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Lung India Official publication of Indian Chest Society  
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Year : 2016  |  Volume : 33  |  Issue : 4  |  Page : 404-409

Chronic obstructive pulmonary disease and cardiac comorbidities: A cross-sectional study

Department of Respiratory Medicine, Smt. B. K. Shah Medical Institute and Research Centre, Vadodara, Gujarat, India

Correspondence Address:
Mohit Kaushal
Room No. 229, NRI Boys Hostel, Sumandeep Vidyapeeth Campus, Piparia, Waghodia, Vadodara - 391 760, Gujarat
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Source of Support: None, Conflict of Interest: None

DOI: 10.4103/0970-2113.184874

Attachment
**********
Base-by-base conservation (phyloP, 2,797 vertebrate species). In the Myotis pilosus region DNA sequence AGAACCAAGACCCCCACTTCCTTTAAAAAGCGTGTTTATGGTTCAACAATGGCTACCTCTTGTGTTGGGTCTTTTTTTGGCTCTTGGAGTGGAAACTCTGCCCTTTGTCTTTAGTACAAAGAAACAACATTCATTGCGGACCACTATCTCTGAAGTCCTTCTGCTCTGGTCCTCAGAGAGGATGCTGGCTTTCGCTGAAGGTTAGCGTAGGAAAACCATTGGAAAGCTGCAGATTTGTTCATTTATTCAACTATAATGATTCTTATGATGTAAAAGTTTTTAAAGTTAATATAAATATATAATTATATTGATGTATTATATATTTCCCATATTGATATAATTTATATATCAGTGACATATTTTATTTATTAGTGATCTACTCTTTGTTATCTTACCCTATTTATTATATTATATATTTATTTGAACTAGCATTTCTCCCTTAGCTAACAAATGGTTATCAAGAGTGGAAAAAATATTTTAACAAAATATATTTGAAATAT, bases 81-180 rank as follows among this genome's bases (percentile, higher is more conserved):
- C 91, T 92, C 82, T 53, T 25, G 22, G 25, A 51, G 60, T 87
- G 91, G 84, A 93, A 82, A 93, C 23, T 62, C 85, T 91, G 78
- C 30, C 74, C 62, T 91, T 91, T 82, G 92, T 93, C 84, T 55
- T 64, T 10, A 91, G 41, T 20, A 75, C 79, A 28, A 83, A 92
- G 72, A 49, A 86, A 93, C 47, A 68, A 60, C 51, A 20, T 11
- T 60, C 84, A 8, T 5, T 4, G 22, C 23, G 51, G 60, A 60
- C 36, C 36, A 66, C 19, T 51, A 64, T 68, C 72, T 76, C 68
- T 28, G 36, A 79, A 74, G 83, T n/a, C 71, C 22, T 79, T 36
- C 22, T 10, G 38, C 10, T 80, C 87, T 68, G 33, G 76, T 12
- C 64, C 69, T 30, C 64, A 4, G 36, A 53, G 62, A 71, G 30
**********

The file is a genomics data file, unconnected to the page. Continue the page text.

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Introduction: Chronic obstructive pulmonary disease (COPD) is a global health issue with cigarette smoking being an important risk factor. COPD affects pulmonary blood vessels, right ventricle, as well as left ventricle leading to the development of pulmonary hypertension (PH), cor-pulmonale (COR-P), right and left ventricular dysfunction. Echocardiography provides a rapid, noninvasive, portable, and accurate method to evaluate cardiac functions. Early diagnoses and intervention for cardiac comorbidities would reduce mortalities. Materials and Methods: A cross-sectional study. Total 50 patients of moderate to severe COPD according to GOLD guidelines were taken from Department of Respiratory Medicine, Smt. B. K. Shah Medical Institute and Research Centre, Vadodara. All patients underwent investigations such as chest X-ray PA view, ECG, and spirometry followed by two-dimensional echocardiography. Results: We investigated 49 males and 1 female patients ranging from 35 to 80 years of age. Twenty-nine individuals were of moderate COPD and twenty-one of severe COPD. Of these cases 29 had left ventricular diastolic dysfunction (LVDD) changes, 24 were diagnosed with PH and 16 had changes of COR-P. The study showed the linear relation between the severity of LVDD, PH, and COR-P with the severity of COPD. Conclusion: Our study put emphasis on early cardiac screening of all COPD patients which will be helpful in the assessment of the prognosis and will further assist in identifying the individuals likely to suffer increase morbidity and mortality.

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